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Concretists about possible worlds say that possible worlds are concrete entities (usually some kind of mereological sum of concrete individuals). Abstractionists say that worlds are abstract things: Properties, states of affairs, propositions, sets of propositions or what have you.

Most of those philosophers who think there's some interesting work for possible worlds consider concretism to be absurd and abstractionism to be the viable option, since it allegedly fits better with our metaphysical intuitions.

But is that really true? After all, for every possible world w it is possible that w is the actual world. The actual world is, well, the universe, a very, very big concrete thing. So, for every world w it is possible that w is concrete. So, according to abstractionism, there are abstracta that are possibly concrete. In other words abstractionists have to hold that abstractness is a contingent property of worlds. But many modal metaphysicians tell us that our intuitions tell us that abstractness is a necessary property of whatever has it. Can abstractionists do without the contingently non-concrete?

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For the abstractionist, possible worlds don't (necessarily) have the properties they represent certain possibilities as having--- they merely represent.

If you're a concretist, like David Lewis, you can claim that a possible world represents a certain possibility by simply being that possibility. So, to represent itself as being concrete the world just needs to be concrete. Similarly, if a world is to represent the possibility of a talking donkey, it will do so by containing a talking donkey as a part.

For the abstractionist all possible worlds--- even the actual world ---are abstract. They represent possibilities in different ways. David Lewis lays out three different types of abstractionism (he terms the view "ersatzism" and the worlds "ersatz worlds"; that terminology has stuck in the literature, imo) based on how the worlds represent possibilities (See On The Plurality of Worlds, ch. 3).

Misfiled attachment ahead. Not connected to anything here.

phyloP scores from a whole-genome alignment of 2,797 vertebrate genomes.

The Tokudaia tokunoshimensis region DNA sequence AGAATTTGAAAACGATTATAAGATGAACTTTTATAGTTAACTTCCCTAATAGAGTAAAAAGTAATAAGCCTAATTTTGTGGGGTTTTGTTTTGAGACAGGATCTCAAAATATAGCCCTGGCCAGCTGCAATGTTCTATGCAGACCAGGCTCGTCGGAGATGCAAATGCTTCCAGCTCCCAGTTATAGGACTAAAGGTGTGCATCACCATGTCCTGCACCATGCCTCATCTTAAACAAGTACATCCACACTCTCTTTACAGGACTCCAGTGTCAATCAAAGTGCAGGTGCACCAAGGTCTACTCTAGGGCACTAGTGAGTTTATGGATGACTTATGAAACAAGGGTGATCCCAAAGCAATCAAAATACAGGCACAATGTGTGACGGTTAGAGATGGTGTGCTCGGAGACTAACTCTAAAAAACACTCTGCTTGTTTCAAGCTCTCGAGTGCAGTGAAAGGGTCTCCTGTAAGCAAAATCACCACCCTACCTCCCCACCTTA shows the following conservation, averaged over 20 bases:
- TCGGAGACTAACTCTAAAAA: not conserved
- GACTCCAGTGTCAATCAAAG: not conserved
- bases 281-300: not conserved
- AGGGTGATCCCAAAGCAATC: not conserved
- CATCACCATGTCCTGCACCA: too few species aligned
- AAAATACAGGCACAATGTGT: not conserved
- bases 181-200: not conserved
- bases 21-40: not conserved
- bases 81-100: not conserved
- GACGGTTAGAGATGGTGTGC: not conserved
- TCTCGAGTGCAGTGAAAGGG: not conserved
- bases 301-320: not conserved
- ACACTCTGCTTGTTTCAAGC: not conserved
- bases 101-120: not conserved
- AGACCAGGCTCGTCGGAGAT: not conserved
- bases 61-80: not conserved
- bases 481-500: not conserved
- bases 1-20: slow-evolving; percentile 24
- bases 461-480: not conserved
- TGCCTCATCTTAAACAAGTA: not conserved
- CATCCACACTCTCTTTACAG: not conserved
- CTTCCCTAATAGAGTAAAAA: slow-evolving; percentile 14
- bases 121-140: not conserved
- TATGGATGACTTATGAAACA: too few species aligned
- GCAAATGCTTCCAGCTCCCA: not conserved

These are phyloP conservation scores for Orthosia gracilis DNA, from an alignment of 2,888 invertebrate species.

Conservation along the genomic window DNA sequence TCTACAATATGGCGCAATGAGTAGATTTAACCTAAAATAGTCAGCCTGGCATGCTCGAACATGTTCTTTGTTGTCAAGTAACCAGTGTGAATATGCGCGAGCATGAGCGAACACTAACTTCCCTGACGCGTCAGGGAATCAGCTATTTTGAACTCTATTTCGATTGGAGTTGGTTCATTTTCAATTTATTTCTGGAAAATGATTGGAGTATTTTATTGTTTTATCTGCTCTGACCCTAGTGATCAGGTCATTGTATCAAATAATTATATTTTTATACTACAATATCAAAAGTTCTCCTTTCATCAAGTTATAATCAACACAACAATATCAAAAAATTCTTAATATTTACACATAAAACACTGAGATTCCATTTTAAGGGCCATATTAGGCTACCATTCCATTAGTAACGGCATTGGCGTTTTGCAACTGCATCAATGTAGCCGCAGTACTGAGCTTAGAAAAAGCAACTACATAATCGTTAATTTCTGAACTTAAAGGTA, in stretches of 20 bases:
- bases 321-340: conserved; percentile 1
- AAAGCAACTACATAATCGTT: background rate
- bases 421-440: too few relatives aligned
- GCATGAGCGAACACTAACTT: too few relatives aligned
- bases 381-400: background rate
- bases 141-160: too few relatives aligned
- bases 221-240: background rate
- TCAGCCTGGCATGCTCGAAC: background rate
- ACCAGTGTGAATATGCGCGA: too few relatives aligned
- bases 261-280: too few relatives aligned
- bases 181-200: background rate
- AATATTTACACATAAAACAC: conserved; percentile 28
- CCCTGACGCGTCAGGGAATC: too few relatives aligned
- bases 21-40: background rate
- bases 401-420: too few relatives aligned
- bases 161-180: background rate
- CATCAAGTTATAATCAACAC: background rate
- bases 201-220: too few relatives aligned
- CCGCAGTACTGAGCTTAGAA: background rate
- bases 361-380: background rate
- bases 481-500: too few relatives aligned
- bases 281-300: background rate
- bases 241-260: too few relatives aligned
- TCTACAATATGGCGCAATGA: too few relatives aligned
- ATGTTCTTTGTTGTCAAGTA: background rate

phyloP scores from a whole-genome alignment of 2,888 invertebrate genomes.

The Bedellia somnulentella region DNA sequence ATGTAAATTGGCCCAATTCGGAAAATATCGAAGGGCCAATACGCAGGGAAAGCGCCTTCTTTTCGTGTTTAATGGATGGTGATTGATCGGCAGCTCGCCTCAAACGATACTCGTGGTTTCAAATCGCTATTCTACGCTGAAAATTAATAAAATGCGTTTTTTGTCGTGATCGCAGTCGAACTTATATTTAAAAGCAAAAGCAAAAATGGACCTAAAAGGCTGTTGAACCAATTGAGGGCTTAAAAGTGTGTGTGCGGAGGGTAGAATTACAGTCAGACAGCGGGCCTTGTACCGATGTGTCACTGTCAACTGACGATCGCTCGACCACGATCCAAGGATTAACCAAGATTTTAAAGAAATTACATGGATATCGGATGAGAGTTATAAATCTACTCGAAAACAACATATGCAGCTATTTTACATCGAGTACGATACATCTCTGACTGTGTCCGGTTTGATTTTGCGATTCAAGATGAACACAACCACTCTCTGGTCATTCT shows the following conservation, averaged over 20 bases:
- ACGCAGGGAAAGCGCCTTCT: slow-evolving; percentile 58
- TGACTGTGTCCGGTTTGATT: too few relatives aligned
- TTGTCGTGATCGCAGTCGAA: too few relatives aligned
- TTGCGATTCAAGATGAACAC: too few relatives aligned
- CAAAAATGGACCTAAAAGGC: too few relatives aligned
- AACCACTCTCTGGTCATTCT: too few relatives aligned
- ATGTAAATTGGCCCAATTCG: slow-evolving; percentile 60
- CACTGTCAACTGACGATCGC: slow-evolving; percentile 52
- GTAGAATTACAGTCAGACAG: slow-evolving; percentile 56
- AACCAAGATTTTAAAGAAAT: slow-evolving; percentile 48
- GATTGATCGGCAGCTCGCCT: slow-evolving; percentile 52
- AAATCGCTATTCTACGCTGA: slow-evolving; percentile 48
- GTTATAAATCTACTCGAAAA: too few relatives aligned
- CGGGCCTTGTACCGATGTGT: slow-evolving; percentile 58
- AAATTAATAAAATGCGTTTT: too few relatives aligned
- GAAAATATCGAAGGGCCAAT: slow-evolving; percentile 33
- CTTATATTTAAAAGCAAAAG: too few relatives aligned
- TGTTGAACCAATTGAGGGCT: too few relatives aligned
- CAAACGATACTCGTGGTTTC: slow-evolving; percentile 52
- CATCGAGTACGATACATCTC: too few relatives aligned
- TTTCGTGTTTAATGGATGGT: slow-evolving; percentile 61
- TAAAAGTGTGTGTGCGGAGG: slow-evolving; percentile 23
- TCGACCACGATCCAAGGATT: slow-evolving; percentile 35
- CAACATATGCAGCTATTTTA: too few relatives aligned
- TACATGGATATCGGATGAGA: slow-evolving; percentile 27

1. Linguistic Ersatzism: This is the version defended by Robert M. Adams (will have to dig for a citation later) and holds that possible worlds represent by saying a possibility is a certain way. One version of this view holds that possible worlds are maximal consistent sets of propositions, completely specifying some way the world might be. The actual world is represented by a maximal consistent set of propositions describing the way the world actually is.
  2. Pictorial Ersatzism: Possible worlds represent by isomorphism, like a picture or map. A map of the USA represents the USA in virtue of depicting 50 states in the right spatial arrangement, etc. This is how possible worlds represent, they're like pictures.
  3. "Magical" Ersatzism: Possible worlds represent by magic. This is what Lewis calls views, like the property view of Robert Stalnaker, that don't explain--- and, Lewis claims, leave mysterious ---how worlds represent.

The point here is that whereas a concretist can identify the actual world with this concrete thing we inhabit, an abstractionist will generally (always?) have an abstract surrogate for even the actual world. None of the abstractionist's worlds are (or could be) concrete, though many, if not all, represent possibilities involving concrete objects. Remember that not even "the actual world" is concrete for an abstractionist--- though it certainly represents a concrete possibility (ours!).

TL;DR Your argument contains a false assumption: abstract worlds could not possibly be concrete, they just represent possibilities involving concrete individuals.

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